Fears measles, polio and other ‘diseases of the past’ could return as child vaccination rates for all 14 vaccines drop – DECADE low with MMR job uptake, ‘extremely worrying’ NHS The figures show.
- Vaccination rates among children have fallen across the board in England.
- In some parts of England, less than 70% of under-5s are vaccinated against serious diseases.
- Health chiefs said it could lead to an increase in illnesses that are largely confined to history.
Vaccination rates among children have fallen across the board, official figures revealed today.
By March 2022, fewer than seven in 10 under-5s in some parts of England had been vaccinated against serious diseases, such as diphtheria, tetanus and polio.
The number of 14 routine vaccines offered to young people, such as measles, mumps and rubella (MMR), fell by 1.3% compared to the previous year.
Health chiefs warned that even this modest reduction could lead to an increase in diseases largely confined to history – such as measles and polio – and trigger potentially deadly outbreaks.
95 percent of under-fives do not have a job – a key target set by the World Health Organization to curb the epidemic.
Officials said the ‘extremely alarming’ statistics were likely affected by the Covid pandemic.
He urged parents to check their children’s jobs up-to-date and book them ‘as soon as possible’ if they want to give them ‘maximum protection from dreaded diseases’.
By March 2022, 84% of under-fives in England were protected against serious diseases such as measles, mumps and rubella.
How did rates for 13 vaccinations change last year?
Vaccines (depending on age)
DTaP/IPV/Hib (1 year)
DTaP/IPV/Hib (2 years)
DTaP/IPV/Hib (5 years)
PCV (1 year)
Rotavirus (1 year)
Main B (1 year)
Hib/MenC (2 years)
Hib/MenC (5 years)
MMR (2 years)
MMR (5 years)
PCV (2 years)
Main B (2 years)
DTaP/IPV promotion (5 years)
MMR dose 2 (5 years)
2020-21 (% coverage)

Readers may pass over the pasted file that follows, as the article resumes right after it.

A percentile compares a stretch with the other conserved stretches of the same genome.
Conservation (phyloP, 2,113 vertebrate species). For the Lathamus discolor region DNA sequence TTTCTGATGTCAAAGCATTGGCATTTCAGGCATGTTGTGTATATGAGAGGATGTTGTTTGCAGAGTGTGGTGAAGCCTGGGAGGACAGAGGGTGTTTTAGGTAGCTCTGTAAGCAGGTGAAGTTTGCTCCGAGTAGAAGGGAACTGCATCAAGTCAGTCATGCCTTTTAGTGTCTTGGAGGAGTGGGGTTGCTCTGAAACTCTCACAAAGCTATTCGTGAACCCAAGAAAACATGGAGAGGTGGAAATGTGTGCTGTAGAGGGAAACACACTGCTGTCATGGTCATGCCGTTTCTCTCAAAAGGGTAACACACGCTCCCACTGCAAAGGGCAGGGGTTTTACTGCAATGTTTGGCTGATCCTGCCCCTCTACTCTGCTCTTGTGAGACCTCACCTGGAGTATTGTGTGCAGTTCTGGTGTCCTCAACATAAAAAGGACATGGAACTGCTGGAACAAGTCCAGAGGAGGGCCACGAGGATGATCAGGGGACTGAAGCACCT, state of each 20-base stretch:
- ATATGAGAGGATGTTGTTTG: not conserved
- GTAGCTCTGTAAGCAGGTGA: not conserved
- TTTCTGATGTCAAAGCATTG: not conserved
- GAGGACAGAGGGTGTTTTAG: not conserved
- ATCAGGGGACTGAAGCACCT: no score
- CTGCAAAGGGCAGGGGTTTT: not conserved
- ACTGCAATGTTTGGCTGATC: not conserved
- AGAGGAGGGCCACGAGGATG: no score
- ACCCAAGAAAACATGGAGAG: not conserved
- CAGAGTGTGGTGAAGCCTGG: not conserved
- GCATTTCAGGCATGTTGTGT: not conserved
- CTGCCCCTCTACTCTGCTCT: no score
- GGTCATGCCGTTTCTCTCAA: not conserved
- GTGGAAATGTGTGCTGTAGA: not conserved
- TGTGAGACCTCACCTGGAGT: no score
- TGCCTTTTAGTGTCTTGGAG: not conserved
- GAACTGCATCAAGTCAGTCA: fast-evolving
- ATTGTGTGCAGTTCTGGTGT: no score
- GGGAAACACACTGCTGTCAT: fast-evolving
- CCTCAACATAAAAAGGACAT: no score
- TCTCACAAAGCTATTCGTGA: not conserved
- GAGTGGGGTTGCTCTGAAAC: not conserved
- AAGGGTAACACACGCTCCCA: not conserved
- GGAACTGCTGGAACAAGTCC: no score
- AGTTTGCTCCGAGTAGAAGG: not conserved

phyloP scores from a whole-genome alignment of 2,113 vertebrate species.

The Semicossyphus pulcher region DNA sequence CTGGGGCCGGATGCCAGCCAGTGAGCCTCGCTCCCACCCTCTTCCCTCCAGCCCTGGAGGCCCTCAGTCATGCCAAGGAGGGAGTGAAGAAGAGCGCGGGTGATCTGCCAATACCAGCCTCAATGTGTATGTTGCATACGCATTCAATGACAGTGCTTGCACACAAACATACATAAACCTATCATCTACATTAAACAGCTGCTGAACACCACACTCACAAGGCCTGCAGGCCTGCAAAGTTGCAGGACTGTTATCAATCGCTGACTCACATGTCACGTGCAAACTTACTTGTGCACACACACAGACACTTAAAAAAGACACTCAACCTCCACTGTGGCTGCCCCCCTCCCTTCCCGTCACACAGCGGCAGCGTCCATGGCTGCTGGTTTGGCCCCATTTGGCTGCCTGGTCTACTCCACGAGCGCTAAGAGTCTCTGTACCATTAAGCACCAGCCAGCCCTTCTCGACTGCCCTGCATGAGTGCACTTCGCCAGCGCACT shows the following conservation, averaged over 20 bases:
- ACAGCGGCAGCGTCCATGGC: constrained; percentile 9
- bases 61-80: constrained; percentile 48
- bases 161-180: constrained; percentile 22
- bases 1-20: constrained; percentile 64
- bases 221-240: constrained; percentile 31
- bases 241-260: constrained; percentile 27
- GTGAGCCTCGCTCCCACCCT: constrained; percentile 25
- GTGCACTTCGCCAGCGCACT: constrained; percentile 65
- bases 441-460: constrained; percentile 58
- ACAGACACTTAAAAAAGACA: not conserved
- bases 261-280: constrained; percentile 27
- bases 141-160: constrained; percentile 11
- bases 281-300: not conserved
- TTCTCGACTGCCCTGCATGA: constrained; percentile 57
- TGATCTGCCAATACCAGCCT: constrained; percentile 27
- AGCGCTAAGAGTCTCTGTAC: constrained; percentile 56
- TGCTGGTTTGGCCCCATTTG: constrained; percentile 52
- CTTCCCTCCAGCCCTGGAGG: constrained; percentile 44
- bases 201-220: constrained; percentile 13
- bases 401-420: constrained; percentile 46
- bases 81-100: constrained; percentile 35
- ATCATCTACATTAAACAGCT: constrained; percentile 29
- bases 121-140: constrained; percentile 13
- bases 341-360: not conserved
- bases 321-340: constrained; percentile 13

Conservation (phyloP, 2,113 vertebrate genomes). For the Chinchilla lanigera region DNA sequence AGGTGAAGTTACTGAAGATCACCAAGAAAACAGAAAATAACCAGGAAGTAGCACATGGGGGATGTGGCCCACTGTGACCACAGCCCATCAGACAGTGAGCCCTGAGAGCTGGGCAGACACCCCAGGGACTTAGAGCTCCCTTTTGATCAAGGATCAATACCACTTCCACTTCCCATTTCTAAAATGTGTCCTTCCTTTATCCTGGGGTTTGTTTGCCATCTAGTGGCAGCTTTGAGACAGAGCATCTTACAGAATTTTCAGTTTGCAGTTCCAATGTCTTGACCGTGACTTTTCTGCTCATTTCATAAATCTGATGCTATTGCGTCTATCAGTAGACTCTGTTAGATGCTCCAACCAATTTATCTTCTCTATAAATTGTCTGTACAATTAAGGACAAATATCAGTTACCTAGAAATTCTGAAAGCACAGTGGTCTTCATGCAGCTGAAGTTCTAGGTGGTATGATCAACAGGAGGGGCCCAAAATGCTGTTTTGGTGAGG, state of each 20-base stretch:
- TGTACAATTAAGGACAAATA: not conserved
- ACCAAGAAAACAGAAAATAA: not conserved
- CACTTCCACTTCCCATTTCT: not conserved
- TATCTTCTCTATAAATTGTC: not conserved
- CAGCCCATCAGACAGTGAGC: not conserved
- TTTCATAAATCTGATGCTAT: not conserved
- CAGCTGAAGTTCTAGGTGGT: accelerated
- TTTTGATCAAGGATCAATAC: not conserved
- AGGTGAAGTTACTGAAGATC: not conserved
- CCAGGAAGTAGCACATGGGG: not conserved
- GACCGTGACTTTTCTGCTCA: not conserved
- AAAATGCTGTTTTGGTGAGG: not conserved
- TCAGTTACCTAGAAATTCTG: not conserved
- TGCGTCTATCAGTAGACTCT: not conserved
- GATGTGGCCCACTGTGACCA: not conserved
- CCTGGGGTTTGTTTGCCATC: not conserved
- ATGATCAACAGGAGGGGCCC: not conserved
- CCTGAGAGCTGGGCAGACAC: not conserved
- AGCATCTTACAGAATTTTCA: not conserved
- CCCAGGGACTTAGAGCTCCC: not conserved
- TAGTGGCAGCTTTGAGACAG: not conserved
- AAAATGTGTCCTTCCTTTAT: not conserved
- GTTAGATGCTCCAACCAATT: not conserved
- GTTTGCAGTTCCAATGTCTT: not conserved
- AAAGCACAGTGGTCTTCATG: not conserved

2021-22 (% Coverage)
Source: NHS Digital
NHS Digital data, which shows vaccination rates up to March 2022, revealed that only 89.2 per cent of children had received the MMR vaccine by the age of two – down from 90.2 per cent a year earlier.
Across regions, MMR uptake was highest in the North East (94.5 per cent) and lowest in London (79.9 per cent).
But the disparity was even greater among local authorities. In South Tyneside, 97.7 per cent of two-year-olds were given a job, while in Hackney, east London, the rate was a third lower (65.4 per cent).
Just 16 of the 149 local authorities reached the WHO target of 95 per cent, while 61 logged below 90 per cent – including all parts of London.
Vaccine uptake has been falling for years and health chiefs blame the pandemic for some of the drop-off seen in the past 12 months.
The UK Health Security Agency called for rates to be restored to WHO-recommended levels ‘as soon as possible’.
Although rates are low, there is a high risk that ‘preventable serious and sometimes fatal diseases such as measles and polio’ will spread.
NHS figures also show that between one in six and one in five vaccinations among children aged one, two and five years old has fallen.
These vaccines protect against diphtheria, pertussis, tetanus, polio and diseases caused by Haemophilus influenzae type B and hepatitis B.
Nationally, the rate of one in six jobs among one-year-olds fell to 91.8 percent from 92 last year.
The Northeast was the only region to exceed the WHO’s 95 percent target. All regions except London, where uptake was only 86.5%, reached the 90% mark.
Among two-year-olds, uptake of one in six vaccines fell from 93.8 to 93 percent in the past year.
And only 94.4 percent of five-year-olds had one of the five vaccines, down from 95.2 percent a year earlier.
Dr Vanessa Saliba, a consultant epidemiologist at UKHSA, said: ‘Measles is highly contagious and can be dangerous, and it is extremely worrying that we are seeing MMR vaccine uptake levels in young children falling.
‘It is also very important that children are vaccinated against polio to avoid the risk of paralysis.
‘I would urge parents to check that all children are up to date with their vaccinations, and if not, book them in as soon as possible to ensure they are protected as much as possible against dreaded diseases. Is.
‘Childhood vaccines also increase the level of immunity in the population, which helps prevent outbreaks, so by getting all the vaccinations for our children, we are doing our part to keep these diseases in the past. .’
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